Inversion of Control
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You have classes that have dependencies on services or components whose concrete type is specified at design time. In this example, ClassA has dependencies on ServiceA and ServiceB. Figure 1 illustrates this pattern.
This situation has the following problems:
- To replace or update the dependencies, you need to change the source code of your classes.
- The concrete implementations of the dependencies have to be available at compile time.
- Your classes are difficult to test in isolation because they have direct references to dependencies. This means that these dependencies cannot be replaced with stubs or mocks.
- Your classes contain repetitive code for creating, locating, and managing their dependencies.
- You want to decouple your classes from their dependencies so that the dependencies can be replaced or updated with minimal or no changes to the source code of your classes.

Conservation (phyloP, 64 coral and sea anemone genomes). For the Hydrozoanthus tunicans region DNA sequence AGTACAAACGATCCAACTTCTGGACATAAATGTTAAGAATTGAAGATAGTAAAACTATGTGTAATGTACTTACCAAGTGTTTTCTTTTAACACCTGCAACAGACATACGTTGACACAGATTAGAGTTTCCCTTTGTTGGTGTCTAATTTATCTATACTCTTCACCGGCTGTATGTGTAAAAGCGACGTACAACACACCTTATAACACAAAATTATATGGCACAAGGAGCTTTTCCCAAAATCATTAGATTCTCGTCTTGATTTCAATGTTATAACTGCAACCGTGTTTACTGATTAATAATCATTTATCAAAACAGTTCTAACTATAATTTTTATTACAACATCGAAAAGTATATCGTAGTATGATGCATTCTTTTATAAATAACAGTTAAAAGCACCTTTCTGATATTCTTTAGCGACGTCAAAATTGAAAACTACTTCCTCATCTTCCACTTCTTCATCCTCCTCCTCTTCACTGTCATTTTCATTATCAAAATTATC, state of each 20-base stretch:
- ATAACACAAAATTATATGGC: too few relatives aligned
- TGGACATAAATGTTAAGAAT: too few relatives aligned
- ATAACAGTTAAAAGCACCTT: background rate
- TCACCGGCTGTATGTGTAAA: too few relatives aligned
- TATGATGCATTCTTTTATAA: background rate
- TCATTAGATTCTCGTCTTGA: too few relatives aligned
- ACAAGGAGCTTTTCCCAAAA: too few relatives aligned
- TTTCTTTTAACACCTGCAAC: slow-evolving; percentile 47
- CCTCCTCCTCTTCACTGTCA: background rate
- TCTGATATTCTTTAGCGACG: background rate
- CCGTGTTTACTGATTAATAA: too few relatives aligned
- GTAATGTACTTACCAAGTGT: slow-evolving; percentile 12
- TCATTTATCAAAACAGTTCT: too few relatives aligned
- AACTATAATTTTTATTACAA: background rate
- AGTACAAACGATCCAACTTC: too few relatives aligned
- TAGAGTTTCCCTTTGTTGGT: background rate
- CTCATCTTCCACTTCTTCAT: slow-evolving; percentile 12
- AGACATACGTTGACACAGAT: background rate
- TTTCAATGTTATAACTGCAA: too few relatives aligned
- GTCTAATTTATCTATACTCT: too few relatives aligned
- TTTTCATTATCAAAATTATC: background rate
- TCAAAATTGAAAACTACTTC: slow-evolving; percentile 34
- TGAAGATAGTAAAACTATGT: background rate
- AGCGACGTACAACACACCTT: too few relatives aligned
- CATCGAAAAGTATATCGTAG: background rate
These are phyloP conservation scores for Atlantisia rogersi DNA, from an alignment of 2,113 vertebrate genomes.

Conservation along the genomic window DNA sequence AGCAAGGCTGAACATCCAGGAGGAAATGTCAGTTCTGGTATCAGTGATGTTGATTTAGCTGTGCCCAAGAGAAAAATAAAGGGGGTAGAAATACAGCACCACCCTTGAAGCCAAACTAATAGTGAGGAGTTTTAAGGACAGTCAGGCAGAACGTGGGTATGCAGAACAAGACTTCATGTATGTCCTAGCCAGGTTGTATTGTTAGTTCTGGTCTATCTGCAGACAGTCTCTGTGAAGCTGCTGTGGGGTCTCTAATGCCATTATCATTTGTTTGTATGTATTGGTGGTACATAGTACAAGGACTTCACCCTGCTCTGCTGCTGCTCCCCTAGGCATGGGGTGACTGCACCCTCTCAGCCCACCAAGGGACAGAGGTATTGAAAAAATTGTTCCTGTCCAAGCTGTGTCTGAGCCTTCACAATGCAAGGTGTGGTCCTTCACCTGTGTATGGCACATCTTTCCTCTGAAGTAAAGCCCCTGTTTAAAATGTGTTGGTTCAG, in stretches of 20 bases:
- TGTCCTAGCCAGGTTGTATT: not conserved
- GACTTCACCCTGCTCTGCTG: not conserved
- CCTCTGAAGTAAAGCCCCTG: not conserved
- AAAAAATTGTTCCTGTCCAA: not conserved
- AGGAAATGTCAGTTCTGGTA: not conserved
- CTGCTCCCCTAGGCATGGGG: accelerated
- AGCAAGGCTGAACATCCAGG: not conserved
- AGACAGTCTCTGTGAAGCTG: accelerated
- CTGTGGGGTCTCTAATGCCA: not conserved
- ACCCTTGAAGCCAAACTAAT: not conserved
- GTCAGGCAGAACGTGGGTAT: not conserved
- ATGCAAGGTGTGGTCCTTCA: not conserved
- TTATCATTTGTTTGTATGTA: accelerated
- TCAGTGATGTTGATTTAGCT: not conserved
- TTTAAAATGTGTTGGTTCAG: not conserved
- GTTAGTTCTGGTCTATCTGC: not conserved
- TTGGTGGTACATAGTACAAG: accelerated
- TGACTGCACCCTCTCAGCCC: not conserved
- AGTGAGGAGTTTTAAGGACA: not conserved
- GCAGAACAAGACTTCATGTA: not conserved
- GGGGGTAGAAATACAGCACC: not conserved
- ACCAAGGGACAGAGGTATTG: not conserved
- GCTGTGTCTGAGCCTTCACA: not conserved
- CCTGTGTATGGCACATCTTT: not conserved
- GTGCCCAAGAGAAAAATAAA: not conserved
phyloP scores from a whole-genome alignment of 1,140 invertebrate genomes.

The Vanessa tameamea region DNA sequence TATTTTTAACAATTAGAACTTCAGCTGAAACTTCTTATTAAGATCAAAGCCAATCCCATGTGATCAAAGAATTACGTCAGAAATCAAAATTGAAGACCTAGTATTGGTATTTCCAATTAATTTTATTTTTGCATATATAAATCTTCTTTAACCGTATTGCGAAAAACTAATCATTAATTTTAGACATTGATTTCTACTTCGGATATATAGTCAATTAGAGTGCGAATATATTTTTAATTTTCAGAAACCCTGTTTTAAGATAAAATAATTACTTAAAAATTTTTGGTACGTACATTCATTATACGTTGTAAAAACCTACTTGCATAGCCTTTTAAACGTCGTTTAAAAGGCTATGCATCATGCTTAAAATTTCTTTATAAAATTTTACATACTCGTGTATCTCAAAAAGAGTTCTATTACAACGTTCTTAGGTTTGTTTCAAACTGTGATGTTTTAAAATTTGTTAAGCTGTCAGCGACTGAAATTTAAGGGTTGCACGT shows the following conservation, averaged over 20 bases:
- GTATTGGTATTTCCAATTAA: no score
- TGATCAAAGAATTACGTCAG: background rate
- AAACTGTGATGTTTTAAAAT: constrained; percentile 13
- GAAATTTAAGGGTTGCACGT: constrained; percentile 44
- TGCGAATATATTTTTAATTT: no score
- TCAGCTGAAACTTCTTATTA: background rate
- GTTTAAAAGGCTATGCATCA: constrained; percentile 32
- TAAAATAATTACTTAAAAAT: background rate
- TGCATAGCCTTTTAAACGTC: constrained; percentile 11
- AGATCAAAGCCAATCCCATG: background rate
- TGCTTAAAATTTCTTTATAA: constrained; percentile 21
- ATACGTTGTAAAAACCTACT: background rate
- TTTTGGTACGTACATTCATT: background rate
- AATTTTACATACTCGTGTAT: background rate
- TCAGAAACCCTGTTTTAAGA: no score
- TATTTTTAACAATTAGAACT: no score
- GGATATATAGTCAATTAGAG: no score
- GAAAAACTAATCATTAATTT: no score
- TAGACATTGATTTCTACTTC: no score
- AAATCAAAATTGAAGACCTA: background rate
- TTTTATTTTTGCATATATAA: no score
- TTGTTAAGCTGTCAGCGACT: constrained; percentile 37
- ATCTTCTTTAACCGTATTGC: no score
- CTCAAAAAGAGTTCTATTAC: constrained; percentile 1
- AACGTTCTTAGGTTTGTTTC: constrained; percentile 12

- You want to write classes that depend on classes whose concrete implementations are not known at compile time.
- You want to test your classes in isolation, without using the dependencies.
- You want to decouple your classes from being responsible for locating and managing the lifetime of dependencies.
Delegate the function of selecting a concrete implementation type for the class dependencies to an external component or source.
The Inversion of Control pattern can be implemented in several ways. The Dependency Injection pattern and the Service Locator pattern are specialized versions of this pattern that delineate different implementations. Figure 2 illustrates the conceptual view of both patterns.
For more information about these patterns, see Dependency Injection and Service Locator.
- You need to implement a mechanism that provides the dependencies that are required by the object that is being initialized.
- There is added complexity to the source code, which makes it harder to understand.
- Service Locator. The Service Locator pattern is a specialization of the Inversion of Control pattern. The Service Locator pattern introduces a locator object that other objects use to resolve dependencies.
- Dependency Injection. The Dependency Injection pattern is a specialization of the Inversion of Control pattern. The Dependency Injection pattern uses a builder object to initialize objects and provide the required dependencies to the object.